Try to use Acolyte of Pain when you can get some solid value from it. The three drop can be easily removed by your opponent’s weapons, and getting one card is usually a bad bet in this matchup. As a result, try to save it for a Death’s Bite or when you have some other type of Whirlwind effect.

On the flipside of that, always make sure you to limit your opponent’s Acolyte potential. That means preemptively taking down an Unstable Ghoul on turn two.

Do everything you can to clear Frothing Berserker. Though the card may seem innocuous on an empty or nearly empty board, your opponent can use it to do massive amounts of damage out of nowhere. As mentioned, you always want to mitigate the amount of damage you are going to take, and keep pressure off as much as possible. Once your opponent gets a huge lead on life it is going to be very hard to win, and taking a frothing hit allows them to do that.

Midgame Strategy

This is where most of the game actually happens. The middle turns of the game are all about getting the board, and you need to stick to that plan no matter what. All of your cards should be used to get board presence here. Taking over the middle game will help you build into the late game, where you can easily finish your opponent off.

The number one rule of these turns is to go big with Grim Patron as soon as you possibly can. The dwarf is the best card in the match bar none because you and your opponent have very few ways to kill it and a ton of ways to trigger it. As a result, always try to save the second charge of your bite for the dwarf, which will let you go off a turn earlier due to the free Whirlwind. Inner Rages should be saved as well.

On the other hand, you always want to have a plan to clear your opponent’s Patrons. Every single Patron represents lethal or board control and you need to kill them as soon as possible. While it may seem weak, do not be afraid to burn an Execute here. Also, remember that 1-health Patrons cannot be copied so you can deal with them last. If you do cannot clear all of them, get rid of as many as you can and then play a minion with three or more attack.

Be aware of both Kor’kron Elite and Piloted Shredder. These two cards are large flex spots in Patron, and whether or not a deck has them changes from person to person. You need to play for the sticky mech as much as you need to be aware of the charging 4/3. Have a plan for each turn four and beyond.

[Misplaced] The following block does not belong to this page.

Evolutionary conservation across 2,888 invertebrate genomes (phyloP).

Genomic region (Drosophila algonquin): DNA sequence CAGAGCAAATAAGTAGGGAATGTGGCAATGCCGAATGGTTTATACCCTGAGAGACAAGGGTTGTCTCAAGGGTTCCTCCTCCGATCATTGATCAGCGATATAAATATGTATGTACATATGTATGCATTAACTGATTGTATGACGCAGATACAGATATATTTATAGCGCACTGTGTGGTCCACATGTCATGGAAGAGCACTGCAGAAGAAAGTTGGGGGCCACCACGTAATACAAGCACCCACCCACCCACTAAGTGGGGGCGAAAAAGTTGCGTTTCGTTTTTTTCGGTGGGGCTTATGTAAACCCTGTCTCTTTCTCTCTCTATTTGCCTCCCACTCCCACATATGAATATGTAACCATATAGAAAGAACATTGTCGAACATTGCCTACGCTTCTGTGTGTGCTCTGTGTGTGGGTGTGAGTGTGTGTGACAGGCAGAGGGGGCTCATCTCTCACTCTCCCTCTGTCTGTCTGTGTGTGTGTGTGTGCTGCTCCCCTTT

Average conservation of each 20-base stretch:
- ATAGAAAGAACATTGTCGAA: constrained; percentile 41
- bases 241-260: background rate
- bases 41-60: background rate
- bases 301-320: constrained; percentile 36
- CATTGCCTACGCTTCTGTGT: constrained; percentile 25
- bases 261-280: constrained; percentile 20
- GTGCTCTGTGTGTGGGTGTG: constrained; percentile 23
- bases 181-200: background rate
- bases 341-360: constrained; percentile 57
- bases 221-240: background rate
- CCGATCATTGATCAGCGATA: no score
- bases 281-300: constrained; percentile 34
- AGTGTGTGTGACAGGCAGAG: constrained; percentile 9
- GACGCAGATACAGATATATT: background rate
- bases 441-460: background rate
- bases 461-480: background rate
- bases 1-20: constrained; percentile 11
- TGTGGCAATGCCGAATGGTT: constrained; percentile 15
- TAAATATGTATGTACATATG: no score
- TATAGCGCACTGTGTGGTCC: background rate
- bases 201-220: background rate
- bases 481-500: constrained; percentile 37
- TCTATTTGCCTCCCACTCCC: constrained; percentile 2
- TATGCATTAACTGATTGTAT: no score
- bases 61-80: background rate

Late Game Strategy

The end of the game is going to be spent with each side attempting to burst the other one down. While the middle turns are about steadily advancing your own presence, this part of the game is going to be about finishers. You and your opponent both have ways to get aggressive, and you need to understand your own while also taking the time to be wary of theirs.

The two most important end game cards are Dr. Boom and Grommash Hellscream. Theses are the finishers of this matchup, and they will take over the game (or end it) depending on the situation. Always save at least one Execute for the giant minions if you can, and try to get Dr. Boom down before your opponent. If they doctor up first, try to clear him as efficiently as possible.

If you make it to these turns, Gromm is going to be the way it ends. The raging orc is almost always twelve damage in this matchup, and you need to be very careful to not fall to the twelve or ten life threshold if you can avoid it. On the flip side, do not be afraid to push and get your opponent down to that range.

Note: There is a lot of fighting that occurs during the midgame, which costs both players a lot of resources. Do not hold back Gromm if your opponent has already used both of their Executes.

Final Tip

Armor can be a very useful tool in this match, and that is something you never want to forget. Because they are a midrange deck, it is very easy to overlook Patron’s damage potential. However, you and your opponent are both capable of taking out big chunks of life very quickly. As the game progresses, you want to make use of your hero power as much as possible.